The company I work with has recently undergone structural changes and new tasks have been assigned to the management team. One of mine has been to plot a course for sales growth through regaining lost accounts and up selling current accounts with monthly direct mail packages. This has been an interesting journey to say the least; the unique opportunity to taste what a salesperson is faced with on a daily basis is something that will completely shift my outlook on how sales and marketing operates together.
I’ve read countless articles and books regarding the division of marketing and sales gurus and have first hand experience as a marketing professional dealing with the pitfalls of an enormous sales team that is made up of all 1099 individuals. Our (the marketing gurus) opinion has always been that the sales team cannot handle a lead properly and that the tools we provide to help grow their sales are looked upon with distaste. It is clear that there are two different people here- a sales professional and a marketing professional, each with their own idea of how to gain traction in the marketplace.
The salesperson can confidently approach an existing or potential client and present the products and services his or her own way, a way that they’ve used in the past to ‘close the deal’. Sales are really the frontlines for properly executing the campaigns marketing puts fourth and sometimes both parties forget that. The marketing professional spends his or her time in the office reading, studying, learning and executing some of the most creative methods for drawing interest in the products or services the company offers, most of which are usually very successful. Here’s the problem – the marketing guru hasn’t necessarily ever had the sweet taste of sales and the sales guru typically cannot relate to the creativity of the marketing department or its methods for driving business.
The past few weeks I’ve served the company I work with by cold calling (I know, I know. It’s terrible!), sending creative email and video campaigns, building lists of data regarding lost accounts and SELLING products. I’ll be honest, it is another ballgame. I cannot tell you how many slammed doors, rude emails or ‘to busy to talk’ reposes I’ve had, it’s amazing that a salesperson who spends their own hard earned gas money, time and effort trying to reach an account makes his or her living doing such a thing. On the upside, I was very successful reaching some people and discussing products and services they are now participating with and I absolutely love ‘making the deal’! It’s always fun working with someone to reach a point where you both can agree upon.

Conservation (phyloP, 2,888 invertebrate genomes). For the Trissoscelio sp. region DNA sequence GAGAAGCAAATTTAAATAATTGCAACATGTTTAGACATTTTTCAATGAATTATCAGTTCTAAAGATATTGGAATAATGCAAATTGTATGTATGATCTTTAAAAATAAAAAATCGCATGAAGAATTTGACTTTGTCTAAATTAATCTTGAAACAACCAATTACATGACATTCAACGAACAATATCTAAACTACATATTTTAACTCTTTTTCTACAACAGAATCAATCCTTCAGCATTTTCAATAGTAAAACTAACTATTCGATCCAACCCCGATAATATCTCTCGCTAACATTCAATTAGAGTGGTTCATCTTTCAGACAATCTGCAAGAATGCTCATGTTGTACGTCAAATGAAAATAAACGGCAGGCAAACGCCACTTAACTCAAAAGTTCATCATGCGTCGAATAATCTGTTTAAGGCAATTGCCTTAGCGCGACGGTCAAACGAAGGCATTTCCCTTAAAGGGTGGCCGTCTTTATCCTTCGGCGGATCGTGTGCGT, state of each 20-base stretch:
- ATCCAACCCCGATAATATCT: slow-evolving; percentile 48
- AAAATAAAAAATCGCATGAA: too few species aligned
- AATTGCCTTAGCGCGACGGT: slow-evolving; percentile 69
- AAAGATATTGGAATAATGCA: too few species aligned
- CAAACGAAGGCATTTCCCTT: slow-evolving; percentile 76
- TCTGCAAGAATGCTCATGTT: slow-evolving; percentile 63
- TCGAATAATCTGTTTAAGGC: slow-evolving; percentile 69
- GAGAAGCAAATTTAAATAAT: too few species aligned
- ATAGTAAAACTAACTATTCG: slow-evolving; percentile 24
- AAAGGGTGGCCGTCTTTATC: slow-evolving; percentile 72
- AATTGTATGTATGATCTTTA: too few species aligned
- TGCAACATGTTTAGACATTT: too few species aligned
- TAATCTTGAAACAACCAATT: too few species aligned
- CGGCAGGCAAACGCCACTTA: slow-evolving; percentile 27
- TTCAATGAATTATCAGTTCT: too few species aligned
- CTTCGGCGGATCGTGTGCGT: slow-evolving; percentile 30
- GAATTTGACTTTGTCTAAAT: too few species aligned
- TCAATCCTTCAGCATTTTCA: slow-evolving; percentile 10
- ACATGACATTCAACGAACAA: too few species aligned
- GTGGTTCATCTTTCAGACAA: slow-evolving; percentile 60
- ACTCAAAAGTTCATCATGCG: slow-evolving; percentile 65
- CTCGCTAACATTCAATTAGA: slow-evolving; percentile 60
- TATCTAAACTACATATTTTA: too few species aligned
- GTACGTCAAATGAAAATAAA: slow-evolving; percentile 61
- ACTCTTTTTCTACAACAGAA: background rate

So how did this really shift my focus? It’s simple. I’ve started to reevaluate everything I do as Marketing Director with the knowledge I have recently gained. While creative campaigns look great on paper and sometimes generate leads, it’s the phone call or visit afterwards that really determines the success or failure of the effort in marketing. With every campaign, I have started to adjust the simple things like wording, imagery and delivery to better inform a potential client so that passing the lead to sales will make for an easier transition.
Results of these efforts are still pending but I expect a new unity to form at the company I work for and now make it a point to solicit regular feedback from the sales team. This new insight will greatly improve my efforts in marketing and I am thankful for the opportunity I was given to learn something new.